The Baggage Handler, a novel, by David Rawlings

The Baggage Handler, by David Rawlings (Thomas Nelson, 2019)

Three people under pressure. Three identical black-with-red-tags suitcases. One airport baggage carousel.

Here’s the official description:

When three people take the wrong suitcase from baggage claim, their lives change forever. 

A hothead businessman coming to the city for a showdown meeting to save his job.

A mother of three hoping to survive the days at her sister’s house before her niece’s wedding.

And a young artist pursuing his father’s dream so he can keep his own alive.

When David, Gillian, and Michael each take the wrong suitcase from baggage claim, the airline directs them to retrieve their bags at a mysterious facility in a deserted part of the city. There they meet the enigmatic Baggage Handler, who shows them there is more in their baggage than what they have packed, and carrying it with them is slowing them down in ways they can’t imagine. And they must deal with it before they can leave.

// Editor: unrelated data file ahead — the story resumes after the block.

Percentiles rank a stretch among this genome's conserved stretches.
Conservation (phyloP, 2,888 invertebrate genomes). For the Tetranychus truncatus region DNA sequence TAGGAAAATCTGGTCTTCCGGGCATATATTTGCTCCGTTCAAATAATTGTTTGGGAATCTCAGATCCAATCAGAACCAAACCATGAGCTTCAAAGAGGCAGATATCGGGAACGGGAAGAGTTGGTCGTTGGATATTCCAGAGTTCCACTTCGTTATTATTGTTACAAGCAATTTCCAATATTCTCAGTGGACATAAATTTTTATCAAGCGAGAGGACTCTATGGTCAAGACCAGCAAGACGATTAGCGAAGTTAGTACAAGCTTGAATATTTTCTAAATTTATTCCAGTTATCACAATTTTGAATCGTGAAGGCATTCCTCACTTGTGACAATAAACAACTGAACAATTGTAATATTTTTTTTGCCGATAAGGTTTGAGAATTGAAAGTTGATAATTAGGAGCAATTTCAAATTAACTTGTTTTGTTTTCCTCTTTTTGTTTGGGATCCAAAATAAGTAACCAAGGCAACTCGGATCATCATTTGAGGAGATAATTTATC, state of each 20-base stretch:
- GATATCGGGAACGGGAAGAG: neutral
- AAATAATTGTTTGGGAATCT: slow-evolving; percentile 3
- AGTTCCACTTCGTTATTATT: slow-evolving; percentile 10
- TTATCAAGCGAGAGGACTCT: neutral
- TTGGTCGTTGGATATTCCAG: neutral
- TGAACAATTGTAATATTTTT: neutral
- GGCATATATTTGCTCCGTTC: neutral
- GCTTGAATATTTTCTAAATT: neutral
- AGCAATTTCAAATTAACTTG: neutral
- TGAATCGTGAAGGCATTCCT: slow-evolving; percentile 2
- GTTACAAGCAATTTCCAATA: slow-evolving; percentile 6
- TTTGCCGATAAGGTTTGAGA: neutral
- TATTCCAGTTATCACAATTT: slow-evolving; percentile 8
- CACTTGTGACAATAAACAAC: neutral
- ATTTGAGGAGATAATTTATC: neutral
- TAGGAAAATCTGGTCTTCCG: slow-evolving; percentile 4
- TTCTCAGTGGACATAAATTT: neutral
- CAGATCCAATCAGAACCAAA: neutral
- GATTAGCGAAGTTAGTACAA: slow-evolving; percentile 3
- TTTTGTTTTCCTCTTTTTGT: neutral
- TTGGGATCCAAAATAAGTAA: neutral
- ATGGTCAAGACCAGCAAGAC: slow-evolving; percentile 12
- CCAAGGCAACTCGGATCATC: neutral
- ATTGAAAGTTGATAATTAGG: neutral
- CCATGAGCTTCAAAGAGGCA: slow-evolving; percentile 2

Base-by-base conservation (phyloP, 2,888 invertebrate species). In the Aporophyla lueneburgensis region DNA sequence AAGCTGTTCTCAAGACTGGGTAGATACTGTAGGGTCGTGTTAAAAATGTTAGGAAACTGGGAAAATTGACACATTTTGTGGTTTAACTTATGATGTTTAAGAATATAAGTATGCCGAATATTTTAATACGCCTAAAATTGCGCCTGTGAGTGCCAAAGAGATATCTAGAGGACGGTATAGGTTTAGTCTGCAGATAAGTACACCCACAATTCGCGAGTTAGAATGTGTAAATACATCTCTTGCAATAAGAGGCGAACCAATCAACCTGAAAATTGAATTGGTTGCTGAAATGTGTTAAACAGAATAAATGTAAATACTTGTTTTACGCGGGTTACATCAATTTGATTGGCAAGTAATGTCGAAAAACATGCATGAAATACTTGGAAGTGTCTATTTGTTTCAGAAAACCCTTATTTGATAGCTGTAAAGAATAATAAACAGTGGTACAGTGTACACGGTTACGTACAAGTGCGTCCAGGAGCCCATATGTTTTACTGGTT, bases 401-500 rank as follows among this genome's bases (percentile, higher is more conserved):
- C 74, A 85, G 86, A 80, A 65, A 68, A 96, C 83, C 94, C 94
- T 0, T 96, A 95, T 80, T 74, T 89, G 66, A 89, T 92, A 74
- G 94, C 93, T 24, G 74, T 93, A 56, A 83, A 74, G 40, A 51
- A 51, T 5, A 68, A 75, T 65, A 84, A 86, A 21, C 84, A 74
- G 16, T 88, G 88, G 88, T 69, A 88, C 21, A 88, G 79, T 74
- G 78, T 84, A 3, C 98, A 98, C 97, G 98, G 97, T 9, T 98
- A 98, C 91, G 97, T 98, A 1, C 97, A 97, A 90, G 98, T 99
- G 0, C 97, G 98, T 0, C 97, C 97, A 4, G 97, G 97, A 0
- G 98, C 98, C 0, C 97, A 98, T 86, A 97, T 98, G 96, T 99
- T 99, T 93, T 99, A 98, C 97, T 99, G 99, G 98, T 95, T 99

In this modern-day parable about the burdens that weigh us down, David Rawlings issues an inspiring invitation to lighten the load.


[via the Thomas Nelson website]

My thoughts:

This gift-book-sized hardcover novel is an engaging read that’s sure to keep readers thinking long after they’ve reached the end. Most of us will relate to one of the three situations, and likely we’ll recognize a few people other than ourselves. If we can come away from the story inspired to “hand over” some of our personal baggage, we’ve gained more than the pleasure of a good tale.